Scalp Micropigmentation Side Effects & Potential Risks
Here’s a list of scalp micropigmentation side effects and potential risks, along with ways to prevent and mitigate them.
Just like any micropigmentation procedure, scalp micropigmentation entails a healing process which is accompanied by certain side effects. But when the treatment is done right, they’re minor and go away within a few days.
When something goes wrong, however, there are certain risks.
Let’s explain the expected scalp micropigmentation side effects, how to handle them, but also the potential risks. Learn how to identify signs of something going wrong, and what to do if there are complications.
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What Are the Main Scalp Micropigmentation Side Effects?
As with any treatment that’s performed by opening up the skin, you can expect symptoms of skin regeneration and recovery as part of the SMP healing process. This means you can expect the following scalp micropigmentation side effects:
- Lymph oozing or drops of blood (day 1)
- Redness (days 1-2)
- Minor swelling (days 1-2)
- Tenderness (days 1-2)
- The sensation of heat (days 1-2)
- Tightness (days 2-7ish)
- Dryness (days 2-7ish)
- Minor scabbing (around day 3)
- Then subsequent skin flaking (around days 4-7)
- Itchiness (days 3-7)
These side effects of scalp micropigmentation can span out over 7-10 days after each session. The timeline is general, it may vary a bit. But if any of the symptoms is significantly prolonged outside of the general expectancy, contact your SMP artist. It may be a sign of complications.
We should also mention the color changes your SMP will go through during this time. In the first couple of days, the dots will look very dark. Then, after the flaking ends, they may look too light. This is normal – it’s how the pigments settle into the skin. The color should darken up over the weeks to come, and it’ll be replenished at further sessions.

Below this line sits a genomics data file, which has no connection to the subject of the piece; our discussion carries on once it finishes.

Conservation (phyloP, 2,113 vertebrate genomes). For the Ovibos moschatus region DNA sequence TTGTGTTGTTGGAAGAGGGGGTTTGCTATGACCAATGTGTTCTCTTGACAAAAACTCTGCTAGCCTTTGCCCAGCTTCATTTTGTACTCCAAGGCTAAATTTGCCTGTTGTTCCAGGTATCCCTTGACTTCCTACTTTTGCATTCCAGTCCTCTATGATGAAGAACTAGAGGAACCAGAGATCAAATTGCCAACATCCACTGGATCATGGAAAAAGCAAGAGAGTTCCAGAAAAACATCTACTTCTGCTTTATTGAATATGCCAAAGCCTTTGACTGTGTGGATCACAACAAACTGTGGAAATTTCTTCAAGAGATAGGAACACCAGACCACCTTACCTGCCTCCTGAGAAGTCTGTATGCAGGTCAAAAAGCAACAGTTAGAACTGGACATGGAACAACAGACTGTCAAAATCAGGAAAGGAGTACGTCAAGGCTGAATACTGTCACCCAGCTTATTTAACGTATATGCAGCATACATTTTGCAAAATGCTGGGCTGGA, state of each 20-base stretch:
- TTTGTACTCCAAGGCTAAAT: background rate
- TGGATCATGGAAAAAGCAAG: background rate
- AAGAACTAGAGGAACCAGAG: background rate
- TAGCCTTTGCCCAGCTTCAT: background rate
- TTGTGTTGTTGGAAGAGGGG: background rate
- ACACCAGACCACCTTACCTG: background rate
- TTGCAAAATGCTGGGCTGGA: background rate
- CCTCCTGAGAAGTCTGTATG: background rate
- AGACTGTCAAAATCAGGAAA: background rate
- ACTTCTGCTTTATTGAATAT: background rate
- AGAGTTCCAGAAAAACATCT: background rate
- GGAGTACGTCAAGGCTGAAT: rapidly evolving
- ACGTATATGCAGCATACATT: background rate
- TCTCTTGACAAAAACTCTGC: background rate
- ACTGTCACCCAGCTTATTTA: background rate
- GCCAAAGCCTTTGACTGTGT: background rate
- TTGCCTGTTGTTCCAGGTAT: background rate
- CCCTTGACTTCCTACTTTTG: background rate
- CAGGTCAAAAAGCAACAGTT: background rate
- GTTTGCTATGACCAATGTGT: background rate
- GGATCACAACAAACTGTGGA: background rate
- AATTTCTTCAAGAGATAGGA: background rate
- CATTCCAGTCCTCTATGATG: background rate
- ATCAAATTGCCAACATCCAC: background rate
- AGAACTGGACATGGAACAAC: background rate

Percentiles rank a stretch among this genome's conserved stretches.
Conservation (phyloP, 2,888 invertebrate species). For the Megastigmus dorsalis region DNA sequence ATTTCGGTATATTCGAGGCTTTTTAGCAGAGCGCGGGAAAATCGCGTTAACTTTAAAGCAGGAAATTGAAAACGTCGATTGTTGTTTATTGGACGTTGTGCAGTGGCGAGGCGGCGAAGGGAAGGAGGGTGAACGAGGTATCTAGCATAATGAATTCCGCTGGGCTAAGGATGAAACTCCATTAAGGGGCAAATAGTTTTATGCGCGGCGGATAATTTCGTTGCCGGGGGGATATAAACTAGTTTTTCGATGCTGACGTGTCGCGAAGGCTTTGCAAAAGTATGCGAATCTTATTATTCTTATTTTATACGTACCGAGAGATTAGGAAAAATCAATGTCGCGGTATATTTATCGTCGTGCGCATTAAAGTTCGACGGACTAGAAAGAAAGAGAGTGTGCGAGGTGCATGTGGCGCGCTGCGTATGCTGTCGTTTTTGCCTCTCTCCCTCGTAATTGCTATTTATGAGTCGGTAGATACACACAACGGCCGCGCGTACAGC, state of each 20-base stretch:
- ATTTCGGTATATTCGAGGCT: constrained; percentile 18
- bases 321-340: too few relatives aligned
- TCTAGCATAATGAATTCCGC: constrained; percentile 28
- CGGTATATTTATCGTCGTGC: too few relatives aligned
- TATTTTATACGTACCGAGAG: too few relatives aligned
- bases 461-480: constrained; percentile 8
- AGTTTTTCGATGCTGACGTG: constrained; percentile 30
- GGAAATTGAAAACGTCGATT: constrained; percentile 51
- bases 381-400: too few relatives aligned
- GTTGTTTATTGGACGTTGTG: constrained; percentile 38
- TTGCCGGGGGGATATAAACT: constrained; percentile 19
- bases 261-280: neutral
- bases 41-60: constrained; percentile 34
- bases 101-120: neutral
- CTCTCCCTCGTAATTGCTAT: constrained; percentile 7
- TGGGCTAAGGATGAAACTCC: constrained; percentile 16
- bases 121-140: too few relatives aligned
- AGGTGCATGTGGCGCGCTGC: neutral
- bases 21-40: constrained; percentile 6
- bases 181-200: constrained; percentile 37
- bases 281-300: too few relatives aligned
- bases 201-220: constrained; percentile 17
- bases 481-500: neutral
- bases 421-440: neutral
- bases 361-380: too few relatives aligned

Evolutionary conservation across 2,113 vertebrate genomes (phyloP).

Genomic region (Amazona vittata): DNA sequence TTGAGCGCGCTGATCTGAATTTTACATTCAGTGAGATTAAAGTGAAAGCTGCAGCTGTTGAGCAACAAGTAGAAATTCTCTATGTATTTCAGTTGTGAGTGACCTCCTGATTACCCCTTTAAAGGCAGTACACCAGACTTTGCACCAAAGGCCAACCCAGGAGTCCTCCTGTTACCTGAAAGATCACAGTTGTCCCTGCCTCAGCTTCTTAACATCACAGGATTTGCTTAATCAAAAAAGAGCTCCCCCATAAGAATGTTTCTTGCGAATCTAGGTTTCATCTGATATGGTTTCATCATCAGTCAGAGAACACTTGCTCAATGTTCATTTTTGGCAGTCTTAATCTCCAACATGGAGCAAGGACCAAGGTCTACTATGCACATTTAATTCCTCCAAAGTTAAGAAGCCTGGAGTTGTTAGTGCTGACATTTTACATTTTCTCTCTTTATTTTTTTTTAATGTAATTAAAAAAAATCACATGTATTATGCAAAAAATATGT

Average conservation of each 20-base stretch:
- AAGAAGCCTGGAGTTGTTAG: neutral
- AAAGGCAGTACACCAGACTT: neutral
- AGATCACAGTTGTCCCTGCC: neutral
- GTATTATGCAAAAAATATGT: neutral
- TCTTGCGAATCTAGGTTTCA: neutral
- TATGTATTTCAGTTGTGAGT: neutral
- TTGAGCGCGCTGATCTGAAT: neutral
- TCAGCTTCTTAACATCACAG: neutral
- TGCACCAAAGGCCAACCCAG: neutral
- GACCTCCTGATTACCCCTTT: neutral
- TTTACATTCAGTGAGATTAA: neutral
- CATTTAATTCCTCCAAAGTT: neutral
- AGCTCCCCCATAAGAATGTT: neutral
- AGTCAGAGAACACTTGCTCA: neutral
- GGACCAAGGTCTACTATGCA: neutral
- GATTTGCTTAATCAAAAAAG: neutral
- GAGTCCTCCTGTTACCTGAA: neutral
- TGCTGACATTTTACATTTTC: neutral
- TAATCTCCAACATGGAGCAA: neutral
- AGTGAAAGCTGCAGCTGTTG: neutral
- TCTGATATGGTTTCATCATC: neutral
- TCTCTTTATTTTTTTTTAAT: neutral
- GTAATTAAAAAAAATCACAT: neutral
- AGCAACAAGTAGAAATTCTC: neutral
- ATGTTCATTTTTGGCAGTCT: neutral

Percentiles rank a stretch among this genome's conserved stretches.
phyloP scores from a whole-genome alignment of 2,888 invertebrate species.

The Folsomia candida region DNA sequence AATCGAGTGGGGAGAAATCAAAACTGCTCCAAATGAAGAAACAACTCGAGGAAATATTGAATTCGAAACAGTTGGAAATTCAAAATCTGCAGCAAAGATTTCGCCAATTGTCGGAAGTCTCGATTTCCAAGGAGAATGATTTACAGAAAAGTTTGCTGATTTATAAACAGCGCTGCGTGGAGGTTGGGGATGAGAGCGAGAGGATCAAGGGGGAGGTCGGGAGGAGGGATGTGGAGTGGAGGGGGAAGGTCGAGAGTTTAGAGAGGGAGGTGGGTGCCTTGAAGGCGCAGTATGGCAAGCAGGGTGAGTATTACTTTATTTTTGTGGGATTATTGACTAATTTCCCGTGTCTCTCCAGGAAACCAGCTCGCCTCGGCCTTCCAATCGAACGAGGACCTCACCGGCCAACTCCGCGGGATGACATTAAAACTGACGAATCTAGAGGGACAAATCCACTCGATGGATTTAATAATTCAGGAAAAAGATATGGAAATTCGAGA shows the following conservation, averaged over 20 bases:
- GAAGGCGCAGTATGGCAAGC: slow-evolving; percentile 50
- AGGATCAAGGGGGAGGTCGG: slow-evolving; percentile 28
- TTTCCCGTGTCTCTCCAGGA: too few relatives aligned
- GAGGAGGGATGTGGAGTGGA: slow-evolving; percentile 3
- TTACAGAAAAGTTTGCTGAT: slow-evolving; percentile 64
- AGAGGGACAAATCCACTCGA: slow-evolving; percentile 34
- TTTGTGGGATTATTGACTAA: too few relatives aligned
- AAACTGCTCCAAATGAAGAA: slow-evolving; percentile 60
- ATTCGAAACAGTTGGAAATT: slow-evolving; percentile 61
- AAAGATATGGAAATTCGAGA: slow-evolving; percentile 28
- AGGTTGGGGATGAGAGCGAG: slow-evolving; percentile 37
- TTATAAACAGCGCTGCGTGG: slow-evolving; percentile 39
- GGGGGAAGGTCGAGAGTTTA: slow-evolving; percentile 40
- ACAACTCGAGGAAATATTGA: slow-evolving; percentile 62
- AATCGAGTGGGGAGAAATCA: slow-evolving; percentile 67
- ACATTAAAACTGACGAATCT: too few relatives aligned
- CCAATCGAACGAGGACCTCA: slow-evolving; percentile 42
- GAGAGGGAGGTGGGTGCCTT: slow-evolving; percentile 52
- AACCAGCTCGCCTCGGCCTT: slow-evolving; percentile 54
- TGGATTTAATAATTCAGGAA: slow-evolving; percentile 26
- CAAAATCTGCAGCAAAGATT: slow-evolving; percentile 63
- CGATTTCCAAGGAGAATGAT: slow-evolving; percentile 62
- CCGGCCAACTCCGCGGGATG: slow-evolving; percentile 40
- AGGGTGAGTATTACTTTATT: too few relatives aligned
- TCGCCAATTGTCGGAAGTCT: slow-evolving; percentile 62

Image source: Unsplash
How to Minimize Micro Scalp Pigmentation Side Effects
Your artist will prescribe an aftercare routine that’s supposed to help your skin heal properly and the pigments settle into the skin, but it’ll also minimize the uncomfortable sensations.
Using your aftercare ointment is crucial. It’ll soothe the skin, rehydrate it, and minimize the itching. It’s also important you avoid activities that can cause further irritation, particularly sunlight exposure, sweating, and using aggressive products on your scalp.
Scalp micropigmentation side effects can be annoying, but they’re generally not that serious. Be patient and disciplined and everything will be fine.
Learn more about the SMP post-care routine here.
What Are the Main Scalp Micropigmentation Risks?
Potential scalp micropigmentation risks that emerge during the healing process come down to infection and allergies. Long-term risks have to do with how the pigment behaves over time, mainly the possibility of them migrating in the skin or changing color.
Let’s go through each point.
Since the SMP treatment implies breaking the surface of the skin, there’s always the risk of micro-wound contamination and subsequent infection.
Contamination can happen during the procedure, if the artist fails to meet all health and safety protocols down to the T, or afterwards, if you don’t follow the at-home aftercare instructions closely enough.
An SMP infection shares the symptoms of any other skin injury infection: itching, inflammation, pain, puss, fever or fatigue in more extreme cases. If you notice any of these, contact your artist.
Although it’s rare, some clients may encounter allergic reactions to the pigments or the numbing cream used during the treatment. Allergies can manifest themselves through irritation, itching, or even a rash.